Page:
What do conservatives stand for?
One popular narrative is that conservatives cling to tradition and resist change. There is an element of truth to this description in that conservatives do value tradition–albeit not for its own sake. Rather, out of the conviction that systems and institutions which have proven themselves over the course of generations should not be hastily cast aside in favor of the untested (and typically ill-fated) vogue. But ultimately, this is a feature of conservativism rather than its essence.
Conservativism is a response to progressivism. The point of divergence between them relates to the (im)perfectability of man–a centuries-long debate with theological origins but profound political implications:
Progressives tend to view history in a more-or-less linear fashion. It is held that as a result of mankind’s essential goodness (or rationality), or else as a result of immutable suprahuman forces, humanity is on a trajectory towards some “end of history” (the notion of progress is incomprehensible absent an end-state. For instance, what would constitute “progress” on an infinite line?).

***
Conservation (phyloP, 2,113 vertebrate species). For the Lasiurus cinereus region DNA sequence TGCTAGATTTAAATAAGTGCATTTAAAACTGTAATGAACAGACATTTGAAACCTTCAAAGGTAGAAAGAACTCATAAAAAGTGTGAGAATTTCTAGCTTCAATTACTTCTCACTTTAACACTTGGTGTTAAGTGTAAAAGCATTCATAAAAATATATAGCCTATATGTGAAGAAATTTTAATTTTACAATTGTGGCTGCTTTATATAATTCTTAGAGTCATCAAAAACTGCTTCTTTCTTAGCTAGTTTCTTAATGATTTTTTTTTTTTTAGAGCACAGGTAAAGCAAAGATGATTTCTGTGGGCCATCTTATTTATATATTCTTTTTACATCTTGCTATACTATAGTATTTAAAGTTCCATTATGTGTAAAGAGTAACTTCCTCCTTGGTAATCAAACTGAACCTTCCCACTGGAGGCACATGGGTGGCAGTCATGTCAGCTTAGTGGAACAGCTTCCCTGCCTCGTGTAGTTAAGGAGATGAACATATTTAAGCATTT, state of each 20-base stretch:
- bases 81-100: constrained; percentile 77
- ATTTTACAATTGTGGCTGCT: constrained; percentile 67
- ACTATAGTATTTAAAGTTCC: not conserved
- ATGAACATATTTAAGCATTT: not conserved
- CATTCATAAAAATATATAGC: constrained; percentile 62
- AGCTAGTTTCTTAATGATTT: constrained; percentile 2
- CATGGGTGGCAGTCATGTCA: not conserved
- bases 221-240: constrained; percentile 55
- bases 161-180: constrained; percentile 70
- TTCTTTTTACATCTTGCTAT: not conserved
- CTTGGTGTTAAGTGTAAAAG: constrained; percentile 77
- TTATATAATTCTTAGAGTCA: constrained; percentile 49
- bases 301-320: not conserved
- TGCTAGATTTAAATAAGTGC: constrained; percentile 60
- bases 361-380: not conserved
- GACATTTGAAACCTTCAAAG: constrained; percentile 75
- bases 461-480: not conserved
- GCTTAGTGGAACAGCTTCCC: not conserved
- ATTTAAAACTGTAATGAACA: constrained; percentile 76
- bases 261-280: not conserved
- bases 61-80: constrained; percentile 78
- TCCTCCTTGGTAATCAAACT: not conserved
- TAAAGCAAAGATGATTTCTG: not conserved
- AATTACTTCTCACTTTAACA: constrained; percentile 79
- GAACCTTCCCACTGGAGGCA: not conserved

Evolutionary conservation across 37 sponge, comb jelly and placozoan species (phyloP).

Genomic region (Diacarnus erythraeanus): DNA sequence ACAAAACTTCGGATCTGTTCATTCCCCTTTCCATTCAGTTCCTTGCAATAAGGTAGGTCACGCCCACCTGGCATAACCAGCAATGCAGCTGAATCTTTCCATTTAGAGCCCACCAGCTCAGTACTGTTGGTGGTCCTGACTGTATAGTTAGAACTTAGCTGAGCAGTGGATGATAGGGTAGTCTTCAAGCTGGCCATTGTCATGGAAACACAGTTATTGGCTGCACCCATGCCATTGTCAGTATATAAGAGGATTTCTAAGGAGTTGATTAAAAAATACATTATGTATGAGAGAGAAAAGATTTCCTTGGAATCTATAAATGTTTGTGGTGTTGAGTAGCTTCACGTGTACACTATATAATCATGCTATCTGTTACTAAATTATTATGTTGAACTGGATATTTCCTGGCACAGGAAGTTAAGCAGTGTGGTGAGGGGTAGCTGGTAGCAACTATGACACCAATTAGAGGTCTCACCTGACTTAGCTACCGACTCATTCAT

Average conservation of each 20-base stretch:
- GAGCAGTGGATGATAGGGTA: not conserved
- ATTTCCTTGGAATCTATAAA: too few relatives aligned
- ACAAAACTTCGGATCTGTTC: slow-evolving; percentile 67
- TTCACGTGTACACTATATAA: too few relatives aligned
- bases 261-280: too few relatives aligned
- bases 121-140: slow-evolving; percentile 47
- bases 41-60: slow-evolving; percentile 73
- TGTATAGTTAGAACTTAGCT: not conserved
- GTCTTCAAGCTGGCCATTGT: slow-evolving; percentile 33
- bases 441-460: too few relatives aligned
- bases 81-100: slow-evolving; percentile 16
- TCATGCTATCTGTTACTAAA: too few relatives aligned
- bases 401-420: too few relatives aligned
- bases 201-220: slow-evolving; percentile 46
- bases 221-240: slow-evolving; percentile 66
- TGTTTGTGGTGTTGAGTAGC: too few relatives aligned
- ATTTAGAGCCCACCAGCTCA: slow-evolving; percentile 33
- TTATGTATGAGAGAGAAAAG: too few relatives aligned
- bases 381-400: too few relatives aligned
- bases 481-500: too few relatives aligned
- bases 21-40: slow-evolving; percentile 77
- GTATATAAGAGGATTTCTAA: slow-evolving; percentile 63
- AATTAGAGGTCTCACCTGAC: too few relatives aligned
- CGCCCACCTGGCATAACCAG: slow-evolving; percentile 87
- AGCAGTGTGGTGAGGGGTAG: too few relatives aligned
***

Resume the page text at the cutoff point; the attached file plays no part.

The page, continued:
Insofar as this (implicit or explicit) climax is viewed as utopian in nature (as is usually the case), progressives believe it is their responsibility to hasten this outcome, or even instantiate their ideal in the here-and-now. They typically view governments as a means to achieve these ends, appealing to some conception of the Good which the state is supposed to realize, often by means of some presumed universally-superior mode of societal arrangement. It is this impulse which undergirded the Enlightenment, Marxism, and myriad other revolutionary movements—and its negation forms the basis for conservativism.